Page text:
The most valuable brands in the world are overwhelmingly tech names…and American


U.S. tech stocks may have posted their worst performance in seven months in June, but they are still among the top dogs when it comes to brand power.

The latest ranking from WPPs Kantar Millward Brown shows that the elites of the most valuable brands in the world are mostly tech companies, and overwhelmingly American.

For the second year in a row, Google GOOG, -1.10% GOOGL, -1.10% is the most valuable brand with a price tag of $245.6 billion, followed by Apple Inc. AAPL, -0.36% with $234.7 billion, and Microsoft Corp. MSFT, -1.10% at $143.2 billion. Amazon.com Inc. AMZN, -1.48% jumped to fourth with its value soaring 41% to $139.3 billion, while Facebook Inc. FB, -1.69% retained the fifth spot for a second year with $129.8 billion and AT&T Inc. T, +1.01% fell two notches to sixth, with a value of $115.1 billion.


Visa Inc. V, -0.46% was seventh with $111 billion and Tencent Holdings Ltd. 0700, -3.63% , a Chinese internet company and the first non-U.S. name to make the top 10 list since 2013, jostled its way to eighth with $102.1 billion. Silicon Valley pioneer IBM IBM, +1.14% traded places with McDonalds Corp. MCD, -0.43% moving up to ninth with $102.1 billion while the fast-food giant slipped to 10th with $97.7 billion.


In contrast to other surveys, which measure a brand value based on a single criteria such as market capitalization, the research firm uses several metrics for its list, including a companys ability to persuade a consumer to choose its product and pay a premium for it.

In 2017, the cumulative value of the top 100 brands grew 8% year-over-year to $3.6 trillion, and their stocks surged 124.9% between April 2006 and April 2017, far outstripping both the S&P 500 SPX, +0.23% and the MSCI World Index during the same period, according to Kantar Millward Brown.


Kantar Millward Brown


In a testament to Americas soft power and economic influence, U.S. companies claimed more than half of the top 100 spots, with 54, accounting for 71% of the lists value.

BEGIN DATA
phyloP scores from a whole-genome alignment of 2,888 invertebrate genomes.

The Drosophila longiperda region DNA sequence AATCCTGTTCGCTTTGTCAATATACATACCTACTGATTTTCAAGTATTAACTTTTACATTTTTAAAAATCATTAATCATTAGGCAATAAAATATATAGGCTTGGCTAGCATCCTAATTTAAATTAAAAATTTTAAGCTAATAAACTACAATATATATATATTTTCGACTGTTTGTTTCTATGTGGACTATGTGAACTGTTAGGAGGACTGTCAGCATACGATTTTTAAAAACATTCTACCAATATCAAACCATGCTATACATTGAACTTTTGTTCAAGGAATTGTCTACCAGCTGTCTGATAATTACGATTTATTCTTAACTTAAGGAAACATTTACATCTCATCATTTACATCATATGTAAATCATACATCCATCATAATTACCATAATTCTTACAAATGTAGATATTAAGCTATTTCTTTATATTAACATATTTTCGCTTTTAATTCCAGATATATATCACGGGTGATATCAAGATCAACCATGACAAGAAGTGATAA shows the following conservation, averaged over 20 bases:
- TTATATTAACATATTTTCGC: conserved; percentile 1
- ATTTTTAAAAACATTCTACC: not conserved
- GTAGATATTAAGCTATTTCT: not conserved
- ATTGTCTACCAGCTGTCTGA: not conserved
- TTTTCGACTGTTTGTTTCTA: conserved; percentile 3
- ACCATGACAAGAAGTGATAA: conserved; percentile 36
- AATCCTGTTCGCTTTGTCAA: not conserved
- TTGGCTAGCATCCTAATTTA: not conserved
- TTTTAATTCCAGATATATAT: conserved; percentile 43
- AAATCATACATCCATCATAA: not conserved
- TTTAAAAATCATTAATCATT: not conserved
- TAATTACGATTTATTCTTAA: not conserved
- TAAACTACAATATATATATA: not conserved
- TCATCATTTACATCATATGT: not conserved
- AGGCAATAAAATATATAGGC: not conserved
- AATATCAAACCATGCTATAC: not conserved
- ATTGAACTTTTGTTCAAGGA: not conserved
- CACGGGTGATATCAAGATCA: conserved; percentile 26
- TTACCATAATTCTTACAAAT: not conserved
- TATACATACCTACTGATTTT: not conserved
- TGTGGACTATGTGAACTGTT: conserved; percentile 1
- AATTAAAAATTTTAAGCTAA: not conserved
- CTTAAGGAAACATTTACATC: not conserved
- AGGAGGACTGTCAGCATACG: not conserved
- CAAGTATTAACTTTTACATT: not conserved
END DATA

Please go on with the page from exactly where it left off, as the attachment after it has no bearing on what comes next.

Technology firms, including telecom providers and e-commerce companies, clearly dominated the list, checking in with 37 brands for 54% of the lists total value. In fact, Apple and Google, the two most expensive names in the world, are together worth as much as Swedens economy, while the seven newcomers this year are all tech related YouTube, Hewlett Packard Enterprise Co. HPE, +0.48% Salesforce.com Inc. CRM, -0.58% Netflix Inc. NFLX, -2.17% Snapchat SNAP, -1.01% Xfinity CMCSA, -1.44% and Sprint Corp. S, -0.73%


Kantar Millward Brown


There is also a generational shift. Top brands are getting younger, with the average age of the big 10 falling to 42 years, from 88 in 2006.

Only three brands have survived the ravages of time. In 2006, the top 10 were Microsoft, General Electric Co. GE, +1.63% Coke KO, -0.20% China Mobile Ltd. 0941, -1.03% , Marlboro PM, -0.47% Walmart WMT, -0.42% Google, IBM, Citigroup Inc. C, +2.06% and Toyota Motor Corp. TM, +0.96%


Kantar Millward Brown


The evolution of the BrandZ Global Top 10 over the past 12 years reflects the dominance of technology and the disruptive impact of the global financial crisis, technological innovation and changing consumer attitudes about health, said Kantar Millward Brown in its report.

Indeed, the landscape is likely to further change in the coming years, with values of brands like Tesla Inc. TSLA, -2.49% ($5.88 billion) and Morgan Stanley MS, +2.36% ($8.92 billion) surging through the ranks.